3D Printing: Who Owns the Designs?


Most people have a narrow image of 3D printing: Hobbyists extruding plastic trinkets on slow-moving 3D printers as the ubiquitous cat quizzically hovers over the printer.

However, 3D printing—more accurately labeled additive manufacturing (the layering of materials is an additive, not reductive, process)—is a more serious business with serious implications for intellectual property rights. On the consumer side, the making of counterfeit goods will always be a perennial problem, but protecting the digital designs behind industrial products and parts produced through additive manufacturing is new territory—as is the process.

Well-designed and complex digital blueprints are the foundation of additive manufacturing and, like digital music and video files, are ripe for piracy through mass-electronic distribution. But the heart of what makes 3D manufacturing valuable—customization—affords some built-in protection from the pirates. Today’s additive manufacturing is mostly to make specific replacement parts for things like jet engines or prosthesis that are customized for an individual (not a type of individual). Mass production isn’t the point (at least not for now and the near future). Industries that mass produce products for which adding customization is not important have spent billions of dollars in infrastructure and tooling. It will likely take years for most mass production to make the switch from traditional processes to new ones.

Nevertheless, digital piracy is practically assured like it was when mp3 audio files got distributed over the Internet, setting off an industry-burning firestorm. From those ashes rose the idea of developing services (i.e., iTunes) that are intuitive to use and reasonable—basically, making it easier to pay for copyrighted material instead of going through the more complicated and time-consuming steps of stealing. Of course, it’s debatable how effective the media industry has been in curbing the practice. In fairness, it’s not a perfect analogy with 3D printing. Consumers of pirated media aren’t all that interested in customizing a movie or a song—they just want an exact replication of the original.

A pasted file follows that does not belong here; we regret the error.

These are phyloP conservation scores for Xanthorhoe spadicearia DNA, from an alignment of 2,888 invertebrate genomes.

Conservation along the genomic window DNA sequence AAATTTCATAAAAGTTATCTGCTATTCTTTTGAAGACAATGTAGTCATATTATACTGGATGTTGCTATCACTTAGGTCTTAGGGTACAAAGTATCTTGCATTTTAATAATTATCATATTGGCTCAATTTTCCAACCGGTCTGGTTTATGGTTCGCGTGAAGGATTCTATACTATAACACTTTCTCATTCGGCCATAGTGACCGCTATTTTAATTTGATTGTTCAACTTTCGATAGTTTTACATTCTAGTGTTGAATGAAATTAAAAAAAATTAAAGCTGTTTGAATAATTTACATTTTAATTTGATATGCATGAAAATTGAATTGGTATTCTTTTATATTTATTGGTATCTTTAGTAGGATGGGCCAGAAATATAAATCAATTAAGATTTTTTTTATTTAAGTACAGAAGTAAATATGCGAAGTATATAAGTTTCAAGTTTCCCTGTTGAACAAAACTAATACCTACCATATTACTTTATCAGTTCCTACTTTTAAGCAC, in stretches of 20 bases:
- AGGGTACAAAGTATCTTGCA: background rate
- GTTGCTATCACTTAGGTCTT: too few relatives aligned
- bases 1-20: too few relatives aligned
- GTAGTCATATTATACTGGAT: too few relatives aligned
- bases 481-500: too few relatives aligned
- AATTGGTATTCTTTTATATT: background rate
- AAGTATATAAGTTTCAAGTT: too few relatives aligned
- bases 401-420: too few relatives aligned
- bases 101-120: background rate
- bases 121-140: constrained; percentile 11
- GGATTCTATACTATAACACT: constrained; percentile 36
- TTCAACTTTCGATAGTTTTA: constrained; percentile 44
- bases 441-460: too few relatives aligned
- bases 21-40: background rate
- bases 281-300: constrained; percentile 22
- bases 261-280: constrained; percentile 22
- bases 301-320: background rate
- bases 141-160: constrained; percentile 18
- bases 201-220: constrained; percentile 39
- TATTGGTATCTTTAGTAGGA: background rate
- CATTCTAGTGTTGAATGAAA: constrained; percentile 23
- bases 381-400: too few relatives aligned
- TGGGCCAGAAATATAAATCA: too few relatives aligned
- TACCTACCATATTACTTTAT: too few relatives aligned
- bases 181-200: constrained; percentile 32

Large additive manufacturers are more motivated than consumers to acquire copyrighted material in an efficient, safe and legal manner. Not only do most companies want to avoid costly post-production litigation by making sure that the designs/blueprints are legally sourced, they also want assurances that electronic distribution is secure and safe, and that the service providers adhere to interoperability industry standards (as they become developed). New methods such as blockchain technology marry security and purchasing or licensing permissions in a way that may be effective for exchanges that provide digital blueprints or digital scanning services. Those service providers who can claim an industry “stamp of approval” for data security, legal sourcing and transparent electronic transactions could have a leg up on the competition.

Now, the industry just needs someone to design that “stamp of approval” and 3D print it (sans the cat).